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Donald Whatley - Alabama Death Row
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Thread: Donald Whatley - Alabama Death Row

  1. #1
    Join Date
    Oct 2010

    Donald Whatley - Alabama Death Row

    Summary of Offense:

    Sentenced to death on January 22, 2009 for the December 28, 2003 slaying of Pete Patel.

  2. #2
    Join Date
    Oct 2010
    January 23, 2009

    Downtown Mobile motel owner's killer gets death sentence

    A Mobile judge Thursday ordered the execution of Donald Whatley for the December 2003 slaying of downtown motel owner Pete Patel.

    Circuit Judge Joseph "Rusty" Johnston read aloud from an 11-page order, announcing he was following the "advisory verdict" handed down by a jury in November.

    After finding Whatley guilty of capital murder, the jury voted 10-2 in favor of capital punishment.

    No one spoke Thursday but Johnston.

    In a previous hearing, Patel's relatives and prosecutors asked for the death penalty and a sister of Whatley's asked that his life be spared.

    Whatley, 34, who watched the proceedings through a pair of thick glasses, declined to say anything Thursday.

    As Johnston announced his decision, it appeared to take Whatley a moment to absorb what the judge was saying.

    Slowly, as he sat deathly still, Whatley's jailhouse pallor flushed into red.

    Some members of Patel's family bore nearly imperceptible smiles as the death sentence was announced.

    On his way back to a holding cell afterward and with his back to the gallery, Whatley waved his cuffed hands above his head as some members of his family quietly wiped tears from their eyes.

    With half a dozen security officers dispersed around the courtroom, Johnston carefully took everyone through the course of Whatley's life and crimes.

    Johnston noted that during the trial a pathologist described "19 pages of injuries" inflicted on the diminutive, 43-year-old victim, including beating, choking and being run over by his own car.

    Whatley claimed he met Patel at a downtown bar and that they had gone together to a spot beneath the Cochrane-Africatown USA Bridge to have sex.

    During the trial, prosecutors inexplicably showed jurors a photograph of a condom found near Patel's body but later acknowledged it was not used by either Whatley or Patel.

    Johnston noted Thursday that a cigarette found at the crime scene contained Whatley's DNA.

    After Whatley killed Patel and fled to Jefferson County, Texas, the judge noted, a woman named Sheila Overstreet "provided him a roof over his head" and Whatley "responded to Ms. Overstreet's kindness by ... cutting her throat" and murdering her.

    The judge also noted Whatley's claims to have "turned his life over to Christ."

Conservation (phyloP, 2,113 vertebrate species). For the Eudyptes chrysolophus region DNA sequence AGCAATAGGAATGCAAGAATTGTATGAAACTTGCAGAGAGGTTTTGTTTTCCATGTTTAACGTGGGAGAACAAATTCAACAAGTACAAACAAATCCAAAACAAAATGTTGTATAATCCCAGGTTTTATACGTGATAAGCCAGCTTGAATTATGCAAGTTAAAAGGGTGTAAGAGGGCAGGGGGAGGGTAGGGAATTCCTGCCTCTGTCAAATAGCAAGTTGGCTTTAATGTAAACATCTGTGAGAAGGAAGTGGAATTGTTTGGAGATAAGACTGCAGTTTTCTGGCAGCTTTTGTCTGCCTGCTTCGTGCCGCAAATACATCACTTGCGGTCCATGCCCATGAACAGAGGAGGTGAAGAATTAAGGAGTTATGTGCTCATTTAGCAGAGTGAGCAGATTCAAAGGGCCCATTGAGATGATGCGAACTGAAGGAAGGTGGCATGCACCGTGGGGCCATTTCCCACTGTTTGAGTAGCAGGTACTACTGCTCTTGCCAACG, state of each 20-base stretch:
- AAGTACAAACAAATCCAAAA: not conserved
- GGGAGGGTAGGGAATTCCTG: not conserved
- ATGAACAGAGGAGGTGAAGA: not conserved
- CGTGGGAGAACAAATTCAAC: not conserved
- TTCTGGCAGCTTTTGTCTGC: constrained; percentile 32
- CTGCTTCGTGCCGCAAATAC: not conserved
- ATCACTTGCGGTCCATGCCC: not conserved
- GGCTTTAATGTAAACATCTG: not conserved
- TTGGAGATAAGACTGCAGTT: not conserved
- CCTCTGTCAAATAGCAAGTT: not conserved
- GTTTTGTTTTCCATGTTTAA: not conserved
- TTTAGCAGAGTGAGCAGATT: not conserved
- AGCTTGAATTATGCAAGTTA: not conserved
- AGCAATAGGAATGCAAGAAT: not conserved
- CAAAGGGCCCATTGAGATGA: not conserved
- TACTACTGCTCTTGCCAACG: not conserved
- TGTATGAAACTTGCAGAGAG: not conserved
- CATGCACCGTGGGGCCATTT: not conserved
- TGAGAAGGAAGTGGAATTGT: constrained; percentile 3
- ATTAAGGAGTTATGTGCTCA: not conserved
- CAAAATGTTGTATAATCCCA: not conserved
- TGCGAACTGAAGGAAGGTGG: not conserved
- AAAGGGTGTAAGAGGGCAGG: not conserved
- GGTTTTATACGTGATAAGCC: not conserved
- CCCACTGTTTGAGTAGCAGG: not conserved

If so, Johnston said, "this is miraculous and commendable and may assure him everlasting life."

    The judge said that while incarcerated in the Mobile County Metro Jail, Whatley posed a constant physical threat to fellow inmates, whom the convicted killer looked down on.

    Johnston said he believed Whatley would always pose a danger to other people.

    The "possibility of future crimes," the judge said, was "a valid factor" in determining whether Whatley should live or die.

    (Source: The Mobile Press-Register)

  3. #3
    Join Date
    Oct 2010
    Court Remands EJI Death Penalty Case After Showing of Racial Discrimination

    The Alabama Court of Criminal Appeals on October 1, 2010, remanded the case of death row prisoner Donald Whatley because there was evidence that the prosecutor at his trial illegally excluded African Americans from jury service on the basis of race.

    At trial, the prosecutor excluded 17 of the 22 qualified African Americans from Mr. Whatley's jury. The African Americans who were excluded shared similarities with whites who were permitted to serve on the jury. And the Mobile County District Attorney's Association has a long history of racial discrimination in jury selection.

    On appeal to the Court of Criminal Appeals, EJI lawyers argued that this evidence established an inference of racial discrimination by the prosecutor. The law requires that, where the evidence shows an inference of discrimination, the prosecutor must provide race-neutral reasons for excluding African Americans from jury service. If those reasons are mere pretext for excluding jurors on the basis of race, then a new trial is required.

    The Court of Criminal Appeals agreed that the evidence of racial discrimination in Mr. Whatley's case requires the prosecutor to explain why she excluded so many African Americans from Mr. Whatley's jury. It sent the case back to the trial court for the prosecutor to give reasons for her strikes. "If the prosecution cannot provide race-neutral reasons for its use of peremptory challenges against black veniremembers," the court ruled, "Whatley shall be entitled to a new trial."